Canadian Biomass Magazine

Lignin: Building block of a low-carbon economy

September 15, 2020
By Silvia Cademartori, FPInnovations

Lignin on a wet press. Photo: FPInnovations

Scientists cracked the code for kraft lignin made from black liquor in the 1940s, but with global attention on climate change and governments around the world focused on lowering greenhouse gas (GHG) emissions while supporting sustainable economies, efficient lignin production and improved quality have never been hotter topics.

In Canada, the federal government earmarked more than $250 million over three years in its 2019 budget to fund innovation and technology in the forest sector.

The investment includes over $90 million for R&D in the bioeconomy. With that funding, forest-research organizations like FPInnovations are spreading the word and developing the science so that large-scale biorefineries from biomass will play a significant role in the transition towards a low-carbon economy.

The global lignin market is expected to reach $1 billion by 2025. In Canada, FPInnovations is the leader in lignin recovery, having led scientific research with partners that resulted in the patenting of both lignin-recovery methods in use in this country – LignoForce System and the up-and-coming TMP-Bio.


At the PaperWeek Canada and BIOFOR conference and tradeshow held in Montreal in February, FPInnovations’ Michael Paleologou, lead scientist, next-generation processes, moderated a panel discussion on lignin-based biorefinery value chains.

Participants came from technical research centres in Finland and Belgium, and from West Fraser Timber and Enerlab, a Canadian insulation-products manufacturer.

The consensus among panelists was that a global lignin culture is in the making, which will lead to multiple non-toxic, carbon-neutral and cost-effective products for use in our daily lives.

Lignin is currently used by industry as a component in wood adhesives and foam insulation, as well as a dispersant in the textile and pesticide industries.

Applications on the horizon include use as a dispersant in the concrete admixture and drywall industries, as well as a replacement of petroleum-based chemicals in the thermoplastics, asphalt and carbon-fibre industries.

Lignin sources

“Lignosulphonates have been produced in sulphite mills for the past 100 years,” says Paleologou. “However, sulphite mills are no longer being built, so the demand for lignin products has to be addressed with lignin from other sources.

The most promising sources are kraft pulp mills and advanced biorefinery processes that use lignocellulosic materials as their feedstock.”

The main commercial processes for kraft lignin use carbon dioxide to acidify black liquor. Paleologou led a team that created a more efficient process to recover kraft lignin from pulping liquor.

FPInnovations licensed it to NORAM Engineering, which resulted in the development of the LignoForce System. In this process, the black liquor is oxidized with oxygen before being acidified with carbon dioxide, which has several advantages including:

  • Reduced sulphur odour
  • Reduction of CO2 use by 20 to 40 per cent
  • Heat from the oxidation step is recovered and reused at the mill
  • The lignin is purer (less than 0.5 per cent ash content compared to three per cent ash)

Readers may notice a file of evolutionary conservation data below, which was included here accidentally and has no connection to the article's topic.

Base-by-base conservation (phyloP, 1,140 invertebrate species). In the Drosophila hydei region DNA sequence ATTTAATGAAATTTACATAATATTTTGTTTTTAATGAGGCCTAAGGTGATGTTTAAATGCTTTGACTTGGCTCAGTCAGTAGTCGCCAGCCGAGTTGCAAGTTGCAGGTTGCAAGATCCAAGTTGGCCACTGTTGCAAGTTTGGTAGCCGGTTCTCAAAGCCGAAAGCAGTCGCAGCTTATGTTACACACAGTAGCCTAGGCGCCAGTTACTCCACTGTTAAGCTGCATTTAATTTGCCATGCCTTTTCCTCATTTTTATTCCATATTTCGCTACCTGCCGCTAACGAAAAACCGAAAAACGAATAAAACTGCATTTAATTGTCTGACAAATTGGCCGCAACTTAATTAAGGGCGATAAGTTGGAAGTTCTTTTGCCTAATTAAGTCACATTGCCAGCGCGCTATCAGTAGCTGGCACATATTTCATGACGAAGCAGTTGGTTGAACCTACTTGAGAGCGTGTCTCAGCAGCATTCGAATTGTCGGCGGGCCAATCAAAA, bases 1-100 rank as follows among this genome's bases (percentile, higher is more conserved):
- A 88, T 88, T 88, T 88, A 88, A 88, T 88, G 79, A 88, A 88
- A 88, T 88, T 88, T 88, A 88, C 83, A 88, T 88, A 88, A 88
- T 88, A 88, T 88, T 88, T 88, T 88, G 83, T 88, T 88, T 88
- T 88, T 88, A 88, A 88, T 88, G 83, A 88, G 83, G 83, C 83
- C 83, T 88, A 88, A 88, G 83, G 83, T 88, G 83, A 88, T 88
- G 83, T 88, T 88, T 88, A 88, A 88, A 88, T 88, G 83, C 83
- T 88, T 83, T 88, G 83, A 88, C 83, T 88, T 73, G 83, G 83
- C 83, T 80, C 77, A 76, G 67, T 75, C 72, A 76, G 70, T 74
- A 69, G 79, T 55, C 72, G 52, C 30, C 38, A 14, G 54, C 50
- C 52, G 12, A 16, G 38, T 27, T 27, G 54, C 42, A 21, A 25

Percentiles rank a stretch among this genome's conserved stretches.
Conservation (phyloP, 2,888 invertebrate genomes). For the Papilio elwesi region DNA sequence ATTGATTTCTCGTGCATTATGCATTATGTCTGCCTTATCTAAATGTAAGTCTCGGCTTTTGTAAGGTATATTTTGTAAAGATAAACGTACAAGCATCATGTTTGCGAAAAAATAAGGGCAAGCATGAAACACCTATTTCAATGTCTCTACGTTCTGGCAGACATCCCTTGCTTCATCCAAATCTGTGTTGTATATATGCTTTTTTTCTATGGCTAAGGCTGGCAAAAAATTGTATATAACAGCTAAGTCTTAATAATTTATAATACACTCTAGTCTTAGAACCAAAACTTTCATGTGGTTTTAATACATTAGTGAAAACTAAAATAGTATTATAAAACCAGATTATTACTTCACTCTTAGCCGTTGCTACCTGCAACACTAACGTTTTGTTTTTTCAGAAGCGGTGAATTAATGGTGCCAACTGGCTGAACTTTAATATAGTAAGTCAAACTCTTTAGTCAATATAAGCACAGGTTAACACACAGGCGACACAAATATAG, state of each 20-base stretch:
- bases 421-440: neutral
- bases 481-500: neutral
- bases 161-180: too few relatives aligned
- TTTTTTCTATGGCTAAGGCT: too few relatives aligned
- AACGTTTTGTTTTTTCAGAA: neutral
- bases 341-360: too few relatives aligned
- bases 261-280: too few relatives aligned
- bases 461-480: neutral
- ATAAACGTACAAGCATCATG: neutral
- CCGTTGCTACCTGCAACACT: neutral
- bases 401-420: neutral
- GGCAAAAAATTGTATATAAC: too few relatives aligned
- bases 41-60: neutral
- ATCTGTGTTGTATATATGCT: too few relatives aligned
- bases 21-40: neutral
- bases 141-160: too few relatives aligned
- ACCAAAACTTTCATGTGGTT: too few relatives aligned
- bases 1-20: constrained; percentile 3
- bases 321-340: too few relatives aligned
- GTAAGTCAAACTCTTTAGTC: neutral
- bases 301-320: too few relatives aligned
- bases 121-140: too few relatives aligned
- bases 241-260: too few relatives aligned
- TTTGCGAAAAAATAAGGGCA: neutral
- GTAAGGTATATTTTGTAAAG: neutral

Industry is also interested in the TMP-Bio process because it converts all the biomass into cellulosic sugars, and H-lignin (near-native lignin), as opposed to converting only the black liquor. FPInnovations research scientist Changbin Mao explains, “We created this process from scratch in our lab.”

The TMP-Bio process is in the trial phase with FPInnovations and Resolute Forest Products last year commissioning a new $23-million TMP-Bio pilot plant in Thunder Bay, Ontario with funding from all levels of government.

Lignin uses

In 2014, West Fraser Timber began planning the first industrial LignoForce facility in Canada. The plant in Hinton, Alberta can today produce 10,500 tonnes of lignin per year. Initially, West Fraser began producing lignin to use in its plywood mills.

“The availability of commercial-scale material has allowed for a growing range of end-user lignin applications, which will ultimately expand the market for our lignin,” says Eddie Peace, leader of bioproduct market development for West Fraser Canada.

“We now better understand the value proposition for our Amallin lignin and what it can do for our customers.”

Enerlab in Beloeil, Quebec replaces more than 20 per cent of the mass of rigid polyurethane foams with lignin.

For company president Armand Langlois, it’s a matter of remaining competitive: “The insulation industry is dominated by multinationals, so we decided to stand out among the competition by moving towards bioproducts and at the same time reduce our environmental footprint.”

A solution to potholes?

An emerging use for lignin is as an additive to replace up to half of the bitumen in asphalt, which would reduce GHG emissions and improve the performance of roads at lower temperatures. FPInnovations is working on a demonstration of biosourced asphalt with RISE BioEconomy, a research institute in Sweden.

With the drive for a sustainable biorefinery industry coming from both the forest sector and government, and with continued research and development, the sector can become a pillar in a low-carbon economy with lignin.

For business development information on lignin, please contact Natacha Mongeau at

FPInnovations is a not-for-profit organization that supports the Canadian forest sector’s global competitiveness.

This article was originally published in the Spring 2020 issue of Pulp & Paper Canada.

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